New York State Court of Claims

New York State Court of Claims
DIONISI v. THE STATE OF NEW YORK, # 2010-033-370, Claim No. None, Motion No. M-77388

Synopsis

Case information

UID: 2010-033-370
Claimant(s): ERICA DIONISIO
Claimant short name: DIONISI
Footnote (claimant name) :
Defendant(s): THE STATE OF NEW YORK
Footnote (defendant name) :
Third-party claimant(s):
Third-party defendant(s):
Claim number(s): None
Motion number(s): M-77388
Cross-motion number(s):
Judge: James J. Lack
Claimant's attorney: Sacco & Fillas, LLP
By: Paul Polios, Esq.
Defendant's attorney: Andrew M. Cuomo, New York State Attorney General
By: Todd A. Schall, Assistant Attorney General
Third-party defendant's attorney:
Signature date: March 24, 2010
City: Hauppauge
Comments:
Official citation:
Appellate results:
See also (multicaptioned case)

Decision

This is a claim brought by Erica Dionisio (hereinafter "movant") due to the alleged negligence of the defendant, the State of New York (hereinafter "State"). The alleged negligence occurred on July 26, 2008, in Wantagh, New York.

Movant seeks permission to file a late claim(1) against the State of New York pursuant to Court of Claims Act 10(6).(2)

In determining a motion seeking permission to file a late claim, the Court must consider the following six enumerated factors listed in Court of Claims Act 10(6): (1) whether the delay in filing was excusable; (2) whether the State had notice of the essential facts constituting the claim; (3) whether the State had an opportunity to investigate the circumstances underlying the claim; (4) whether the failure to serve or file a timely claim or serve a timely notice of intention resulted in substantial prejudice to the State; (5) whether the movant has another available remedy; and (6) whether the claim appears to be meritorious. The Court in the exercise of its discretion balances these factors, and, as a general rule, the presence or absence of any one factor is not dispositive (Bay Terrace Coop. Section IV v New York State Employees' Retirement System Policemen's and Firemen's Retirement System, 55 NY2d 979).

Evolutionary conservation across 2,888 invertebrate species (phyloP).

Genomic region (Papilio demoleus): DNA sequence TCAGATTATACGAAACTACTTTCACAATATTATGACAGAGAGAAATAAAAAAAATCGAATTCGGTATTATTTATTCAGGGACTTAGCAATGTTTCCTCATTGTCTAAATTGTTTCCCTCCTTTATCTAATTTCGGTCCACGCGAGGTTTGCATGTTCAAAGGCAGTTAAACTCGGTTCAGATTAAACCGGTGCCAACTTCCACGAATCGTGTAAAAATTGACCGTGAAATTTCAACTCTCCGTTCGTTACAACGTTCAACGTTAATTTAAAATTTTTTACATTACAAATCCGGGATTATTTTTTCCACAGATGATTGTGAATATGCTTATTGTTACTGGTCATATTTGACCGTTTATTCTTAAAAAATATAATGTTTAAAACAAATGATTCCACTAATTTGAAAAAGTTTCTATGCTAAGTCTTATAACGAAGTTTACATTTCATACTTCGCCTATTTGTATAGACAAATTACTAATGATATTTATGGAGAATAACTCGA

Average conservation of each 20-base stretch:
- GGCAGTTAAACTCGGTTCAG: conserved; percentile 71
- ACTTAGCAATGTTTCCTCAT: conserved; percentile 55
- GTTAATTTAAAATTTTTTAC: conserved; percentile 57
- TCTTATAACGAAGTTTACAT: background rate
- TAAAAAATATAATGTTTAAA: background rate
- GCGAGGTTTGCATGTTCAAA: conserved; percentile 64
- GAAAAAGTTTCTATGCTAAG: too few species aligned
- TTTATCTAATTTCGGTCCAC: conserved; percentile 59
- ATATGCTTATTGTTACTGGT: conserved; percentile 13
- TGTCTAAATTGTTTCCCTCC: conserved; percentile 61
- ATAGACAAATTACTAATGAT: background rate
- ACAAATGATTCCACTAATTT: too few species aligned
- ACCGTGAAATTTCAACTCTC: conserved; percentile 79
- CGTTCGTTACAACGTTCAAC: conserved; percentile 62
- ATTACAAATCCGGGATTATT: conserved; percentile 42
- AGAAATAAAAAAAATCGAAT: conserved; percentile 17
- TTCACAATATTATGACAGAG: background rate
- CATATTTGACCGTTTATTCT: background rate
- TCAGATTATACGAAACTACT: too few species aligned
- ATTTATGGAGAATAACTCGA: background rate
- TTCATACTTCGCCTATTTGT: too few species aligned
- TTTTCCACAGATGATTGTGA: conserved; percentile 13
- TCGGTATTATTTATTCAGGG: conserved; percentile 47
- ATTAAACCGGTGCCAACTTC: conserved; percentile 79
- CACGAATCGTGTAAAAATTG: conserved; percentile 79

The Court has reviewed the parties' papers in support of and in opposition to the motion.

Based on the foregoing, the Court concludes that the statutory factors favor movant's application and, therefore, grants permission to file a late claim (Jomarron v State of New York, 23 AD3d 527). Movant is directed to serve and file the proposed claim within forty-five (45) days of the filing date of this Decision and Order in accordance with 10, 11 and 11-a of the Court of Claims Act.

March 24, 2010

Hauppauge, New York

James J. Lack

Judge of the Court of Claims


1. The following papers have been read and considered on movant's motion: Notice of Motion for Permission to File a Late Notice of Claim Pursuant to New York State Court of Claims Act 10(6) dated October 21, 2009 and filed November 4, 2009; Affirmation in Support of Paul Polios, Esq. with annexed Exhibits A-E dated October 23, 2009 and filed November 4, 2009; Affirmation in Opposition of Todd A. Schall, Esq. dated November 20, 2009 and filed November 23, 2009.

2. The Court notes there is no remedy to serve an "amended late Notice of Claim" as counsel requests. The appropriate remedy is to seek permission to file a late claim pursuant to Court of Claims Act 10(6).